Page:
The recent Restoration Ecology Journal has focused on Alcoa’s environmental research and management programs.
The company was invited to author a series of papers for a special edition of the journal following its receipt of a Model Project Award from the Society for Ecological Restoration International in 2003 for Returning the Botanical Richness of the Jarrah Forest in Restored Bauxite Mines in Western Australia.
The journal was published in December 2007 and contains 15 papers examining a range of aspects of Alcoa’s mine rehabilitation, from soil structure and invertebrate return to fire ecology.
Alcoa’s Australia-Asia operations vice president Raphael Costa said the material in the journal was the result of four decades of research and development.
“When Alcoa started mining in WA in 1963, the company made a decision that it must operate in a manner that exceeded both government and public expectations in the area of environmental management, and we continue to follow this philosophy today,” he said.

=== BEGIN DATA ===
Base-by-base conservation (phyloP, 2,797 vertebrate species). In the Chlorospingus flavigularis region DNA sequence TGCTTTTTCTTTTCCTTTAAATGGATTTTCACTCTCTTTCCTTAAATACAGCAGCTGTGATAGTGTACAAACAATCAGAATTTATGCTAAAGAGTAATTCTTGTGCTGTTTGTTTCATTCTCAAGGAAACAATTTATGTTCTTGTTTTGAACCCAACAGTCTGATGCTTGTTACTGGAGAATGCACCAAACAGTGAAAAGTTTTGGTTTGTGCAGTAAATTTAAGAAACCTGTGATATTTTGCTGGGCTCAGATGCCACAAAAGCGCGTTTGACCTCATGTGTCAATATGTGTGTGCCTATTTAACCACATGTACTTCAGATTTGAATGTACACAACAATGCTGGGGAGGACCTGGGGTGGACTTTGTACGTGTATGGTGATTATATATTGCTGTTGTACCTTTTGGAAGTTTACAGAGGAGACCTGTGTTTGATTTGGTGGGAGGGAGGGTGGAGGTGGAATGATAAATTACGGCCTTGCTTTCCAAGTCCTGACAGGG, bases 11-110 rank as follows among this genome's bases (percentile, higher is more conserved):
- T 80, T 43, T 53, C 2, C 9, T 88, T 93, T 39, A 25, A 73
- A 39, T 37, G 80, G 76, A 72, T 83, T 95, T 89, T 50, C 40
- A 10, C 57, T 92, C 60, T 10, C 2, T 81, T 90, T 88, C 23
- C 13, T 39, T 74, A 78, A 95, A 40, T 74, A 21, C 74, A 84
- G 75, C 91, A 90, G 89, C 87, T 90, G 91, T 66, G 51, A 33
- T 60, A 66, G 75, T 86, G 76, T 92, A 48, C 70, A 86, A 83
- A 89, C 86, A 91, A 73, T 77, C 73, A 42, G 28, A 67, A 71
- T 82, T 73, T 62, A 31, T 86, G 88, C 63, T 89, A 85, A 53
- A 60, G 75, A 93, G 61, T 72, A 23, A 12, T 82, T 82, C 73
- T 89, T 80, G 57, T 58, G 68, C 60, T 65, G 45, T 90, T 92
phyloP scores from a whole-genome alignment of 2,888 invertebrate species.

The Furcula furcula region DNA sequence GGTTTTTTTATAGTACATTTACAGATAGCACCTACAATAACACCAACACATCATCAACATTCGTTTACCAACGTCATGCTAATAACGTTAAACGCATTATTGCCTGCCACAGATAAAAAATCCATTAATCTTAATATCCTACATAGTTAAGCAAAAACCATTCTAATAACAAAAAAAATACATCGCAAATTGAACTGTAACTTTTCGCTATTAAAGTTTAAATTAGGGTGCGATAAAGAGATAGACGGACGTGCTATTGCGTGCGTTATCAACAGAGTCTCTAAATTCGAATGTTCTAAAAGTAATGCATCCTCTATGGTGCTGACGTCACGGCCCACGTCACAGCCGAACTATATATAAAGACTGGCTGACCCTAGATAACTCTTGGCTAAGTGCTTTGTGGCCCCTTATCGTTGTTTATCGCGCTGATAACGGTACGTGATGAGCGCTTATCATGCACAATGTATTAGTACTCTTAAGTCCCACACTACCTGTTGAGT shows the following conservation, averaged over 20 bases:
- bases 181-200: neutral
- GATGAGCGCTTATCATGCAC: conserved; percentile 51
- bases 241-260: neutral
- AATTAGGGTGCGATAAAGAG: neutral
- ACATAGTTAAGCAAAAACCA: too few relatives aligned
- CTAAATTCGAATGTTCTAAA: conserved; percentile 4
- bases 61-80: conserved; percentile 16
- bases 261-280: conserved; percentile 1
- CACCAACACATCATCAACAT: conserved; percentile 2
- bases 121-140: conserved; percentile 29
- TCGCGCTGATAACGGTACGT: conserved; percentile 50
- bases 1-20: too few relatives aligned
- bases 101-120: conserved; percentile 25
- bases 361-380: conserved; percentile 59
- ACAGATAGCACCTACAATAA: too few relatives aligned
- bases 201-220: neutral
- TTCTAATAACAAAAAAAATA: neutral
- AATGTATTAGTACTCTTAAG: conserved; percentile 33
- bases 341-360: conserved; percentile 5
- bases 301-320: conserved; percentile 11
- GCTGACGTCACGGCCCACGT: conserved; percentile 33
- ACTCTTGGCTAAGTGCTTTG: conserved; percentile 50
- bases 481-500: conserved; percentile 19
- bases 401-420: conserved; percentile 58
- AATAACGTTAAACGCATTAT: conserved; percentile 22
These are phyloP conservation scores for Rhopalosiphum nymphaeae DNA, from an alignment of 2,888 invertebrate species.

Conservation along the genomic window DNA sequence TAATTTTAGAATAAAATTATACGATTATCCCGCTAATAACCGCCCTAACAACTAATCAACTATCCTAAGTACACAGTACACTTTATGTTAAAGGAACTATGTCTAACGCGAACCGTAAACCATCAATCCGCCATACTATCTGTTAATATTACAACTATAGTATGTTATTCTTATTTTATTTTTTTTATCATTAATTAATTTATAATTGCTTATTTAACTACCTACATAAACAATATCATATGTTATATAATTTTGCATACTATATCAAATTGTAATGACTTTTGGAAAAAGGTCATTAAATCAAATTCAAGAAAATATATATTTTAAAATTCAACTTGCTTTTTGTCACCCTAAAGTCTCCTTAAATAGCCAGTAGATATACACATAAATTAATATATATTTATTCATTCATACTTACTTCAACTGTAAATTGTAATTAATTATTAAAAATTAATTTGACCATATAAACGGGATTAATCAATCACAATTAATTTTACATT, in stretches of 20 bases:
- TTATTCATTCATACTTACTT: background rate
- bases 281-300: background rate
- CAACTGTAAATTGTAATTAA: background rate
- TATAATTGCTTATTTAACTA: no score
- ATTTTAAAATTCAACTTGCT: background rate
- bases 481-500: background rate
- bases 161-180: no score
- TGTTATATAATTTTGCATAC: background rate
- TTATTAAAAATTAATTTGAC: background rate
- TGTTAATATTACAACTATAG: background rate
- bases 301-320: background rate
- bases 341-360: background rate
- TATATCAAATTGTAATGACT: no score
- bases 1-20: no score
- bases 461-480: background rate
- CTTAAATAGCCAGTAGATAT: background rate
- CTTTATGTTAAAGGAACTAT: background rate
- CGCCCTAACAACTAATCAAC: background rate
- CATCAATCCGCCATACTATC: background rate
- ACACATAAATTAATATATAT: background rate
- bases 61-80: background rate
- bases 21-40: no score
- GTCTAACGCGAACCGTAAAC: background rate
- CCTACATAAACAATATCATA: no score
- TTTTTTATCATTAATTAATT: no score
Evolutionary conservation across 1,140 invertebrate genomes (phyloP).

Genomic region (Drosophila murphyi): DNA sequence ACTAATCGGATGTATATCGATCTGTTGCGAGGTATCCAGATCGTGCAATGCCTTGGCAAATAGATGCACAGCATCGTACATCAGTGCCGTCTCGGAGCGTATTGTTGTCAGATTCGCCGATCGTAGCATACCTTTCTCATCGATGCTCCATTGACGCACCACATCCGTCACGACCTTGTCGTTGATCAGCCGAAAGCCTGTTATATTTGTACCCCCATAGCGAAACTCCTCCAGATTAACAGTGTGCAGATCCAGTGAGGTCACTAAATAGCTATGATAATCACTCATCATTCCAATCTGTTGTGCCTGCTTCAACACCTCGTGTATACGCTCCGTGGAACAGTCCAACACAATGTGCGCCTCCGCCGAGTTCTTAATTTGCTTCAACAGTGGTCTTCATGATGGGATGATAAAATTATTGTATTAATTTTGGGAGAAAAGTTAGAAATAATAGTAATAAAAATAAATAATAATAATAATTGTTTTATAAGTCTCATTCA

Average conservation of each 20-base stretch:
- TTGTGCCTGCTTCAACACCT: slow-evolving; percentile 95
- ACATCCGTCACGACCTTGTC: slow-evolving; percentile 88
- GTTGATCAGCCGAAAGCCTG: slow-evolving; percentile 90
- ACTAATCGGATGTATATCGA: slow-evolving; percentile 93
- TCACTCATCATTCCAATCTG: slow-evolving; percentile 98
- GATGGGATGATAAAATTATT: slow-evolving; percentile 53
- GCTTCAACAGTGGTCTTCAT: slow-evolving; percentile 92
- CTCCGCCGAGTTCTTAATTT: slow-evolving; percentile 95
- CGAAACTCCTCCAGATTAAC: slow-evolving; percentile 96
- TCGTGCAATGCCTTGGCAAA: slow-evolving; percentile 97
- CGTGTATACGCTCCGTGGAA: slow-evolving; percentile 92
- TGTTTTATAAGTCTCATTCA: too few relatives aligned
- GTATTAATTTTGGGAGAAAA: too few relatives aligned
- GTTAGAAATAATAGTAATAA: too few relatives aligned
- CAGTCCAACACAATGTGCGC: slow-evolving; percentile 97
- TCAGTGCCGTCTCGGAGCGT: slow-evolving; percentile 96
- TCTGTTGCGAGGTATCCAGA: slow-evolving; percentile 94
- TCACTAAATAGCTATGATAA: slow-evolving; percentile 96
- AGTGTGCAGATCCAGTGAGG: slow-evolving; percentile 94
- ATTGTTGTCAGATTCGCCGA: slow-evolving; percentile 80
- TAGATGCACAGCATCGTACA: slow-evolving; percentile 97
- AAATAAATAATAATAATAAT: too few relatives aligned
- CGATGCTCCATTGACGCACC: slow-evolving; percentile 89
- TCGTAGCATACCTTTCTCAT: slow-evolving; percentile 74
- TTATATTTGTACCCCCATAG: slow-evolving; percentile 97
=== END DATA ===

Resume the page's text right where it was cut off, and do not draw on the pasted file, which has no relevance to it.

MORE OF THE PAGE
“The ability to restore a piece of damaged land relies heavily on a good understanding of the area’s ecology.
“Alcoa’s environmental staff work in collaboration with local universities, government agencies and private researchers to understand the Jarrah Forest ecosystem.
“The benefits of Alcoa’s work in the area of mine rehabilitation are multiplied through the sharing of knowledge, activities and research advances with other stakeholders and this continues to be a key objective for the company.
“We frequently publish our research findings in scientific journals and at conferences and workshops in Australia and overseas, and we invite the public to visit our operations, so that they can come and see what we do first hand,” Costa said.
Alcoa’s WA mining group has published over 120 peer-reviewed papers and book chapters, and over 100 printed conference papers.
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